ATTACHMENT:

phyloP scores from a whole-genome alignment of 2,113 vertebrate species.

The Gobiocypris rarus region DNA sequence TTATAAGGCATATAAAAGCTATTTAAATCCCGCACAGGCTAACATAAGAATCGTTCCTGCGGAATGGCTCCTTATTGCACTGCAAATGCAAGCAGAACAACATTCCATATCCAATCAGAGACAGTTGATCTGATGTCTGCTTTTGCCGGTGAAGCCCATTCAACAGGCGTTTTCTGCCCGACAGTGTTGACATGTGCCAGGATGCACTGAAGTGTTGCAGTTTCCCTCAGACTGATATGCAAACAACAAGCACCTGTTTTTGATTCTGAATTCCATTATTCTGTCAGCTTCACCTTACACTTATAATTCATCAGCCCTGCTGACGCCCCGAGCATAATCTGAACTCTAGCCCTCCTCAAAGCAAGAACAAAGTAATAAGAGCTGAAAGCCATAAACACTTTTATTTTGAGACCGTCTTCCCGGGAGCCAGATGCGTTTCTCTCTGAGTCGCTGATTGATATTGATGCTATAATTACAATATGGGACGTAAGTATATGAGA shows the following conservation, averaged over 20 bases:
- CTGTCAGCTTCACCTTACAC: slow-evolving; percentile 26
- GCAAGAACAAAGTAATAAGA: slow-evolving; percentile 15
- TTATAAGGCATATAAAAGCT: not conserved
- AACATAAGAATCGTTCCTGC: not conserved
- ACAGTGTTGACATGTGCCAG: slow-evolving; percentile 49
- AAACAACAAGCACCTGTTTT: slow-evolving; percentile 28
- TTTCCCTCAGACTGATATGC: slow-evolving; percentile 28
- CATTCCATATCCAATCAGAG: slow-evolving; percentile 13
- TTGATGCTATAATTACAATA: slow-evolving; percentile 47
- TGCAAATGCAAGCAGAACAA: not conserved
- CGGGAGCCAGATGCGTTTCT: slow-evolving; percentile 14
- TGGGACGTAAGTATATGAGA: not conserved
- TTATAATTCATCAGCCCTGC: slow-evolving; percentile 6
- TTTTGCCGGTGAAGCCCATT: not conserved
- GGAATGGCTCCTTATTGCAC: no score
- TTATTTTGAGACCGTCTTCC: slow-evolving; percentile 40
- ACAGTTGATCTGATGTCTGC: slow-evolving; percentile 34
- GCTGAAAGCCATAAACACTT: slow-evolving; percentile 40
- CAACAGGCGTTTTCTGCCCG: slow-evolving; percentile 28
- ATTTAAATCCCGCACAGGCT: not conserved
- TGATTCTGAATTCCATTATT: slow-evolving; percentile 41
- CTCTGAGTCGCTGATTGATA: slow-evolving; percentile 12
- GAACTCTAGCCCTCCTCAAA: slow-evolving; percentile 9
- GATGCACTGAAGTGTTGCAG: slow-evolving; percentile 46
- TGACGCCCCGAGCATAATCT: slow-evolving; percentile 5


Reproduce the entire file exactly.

phyloP scores from a whole-genome alignment of 2,113 vertebrate species.

The Gobiocypris rarus region DNA sequence TTATAAGGCATATAAAAGCTATTTAAATCCCGCACAGGCTAACATAAGAATCGTTCCTGCGGAATGGCTCCTTATTGCACTGCAAATGCAAGCAGAACAACATTCCATATCCAATCAGAGACAGTTGATCTGATGTCTGCTTTTGCCGGTGAAGCCCATTCAACAGGCGTTTTCTGCCCGACAGTGTTGACATGTGCCAGGATGCACTGAAGTGTTGCAGTTTCCCTCAGACTGATATGCAAACAACAAGCACCTGTTTTTGATTCTGAATTCCATTATTCTGTCAGCTTCACCTTACACTTATAATTCATCAGCCCTGCTGACGCCCCGAGCATAATCTGAACTCTAGCCCTCCTCAAAGCAAGAACAAAGTAATAAGAGCTGAAAGCCATAAACACTTTTATTTTGAGACCGTCTTCCCGGGAGCCAGATGCGTTTCTCTCTGAGTCGCTGATTGATATTGATGCTATAATTACAATATGGGACGTAAGTATATGAGA shows the following conservation, averaged over 20 bases:
- CTGTCAGCTTCACCTTACAC: slow-evolving; percentile 26
- GCAAGAACAAAGTAATAAGA: slow-evolving; percentile 15
- TTATAAGGCATATAAAAGCT: not conserved
- AACATAAGAATCGTTCCTGC: not conserved
- ACAGTGTTGACATGTGCCAG: slow-evolving; percentile 49
- AAACAACAAGCACCTGTTTT: slow-evolving; percentile 28
- TTTCCCTCAGACTGATATGC: slow-evolving; percentile 28
- CATTCCATATCCAATCAGAG: slow-evolving; percentile 13
- TTGATGCTATAATTACAATA: slow-evolving; percentile 47
- TGCAAATGCAAGCAGAACAA: not conserved
- CGGGAGCCAGATGCGTTTCT: slow-evolving; percentile 14
- TGGGACGTAAGTATATGAGA: not conserved
- TTATAATTCATCAGCCCTGC: slow-evolving; percentile 6
- TTTTGCCGGTGAAGCCCATT: not conserved
- GGAATGGCTCCTTATTGCAC: no score
- TTATTTTGAGACCGTCTTCC: slow-evolving; percentile 40
- ACAGTTGATCTGATGTCTGC: slow-evolving; percentile 34
- GCTGAAAGCCATAAACACTT: slow-evolving; percentile 40
- CAACAGGCGTTTTCTGCCCG: slow-evolving; percentile 28
- ATTTAAATCCCGCACAGGCT: not conserved
- TGATTCTGAATTCCATTATT: slow-evolving; percentile 41
- CTCTGAGTCGCTGATTGATA: slow-evolving; percentile 12
- GAACTCTAGCCCTCCTCAAA: slow-evolving; percentile 9
- GATGCACTGAAGTGTTGCAG: slow-evolving; percentile 46
- TGACGCCCCGAGCATAATCT: slow-evolving; percentile 5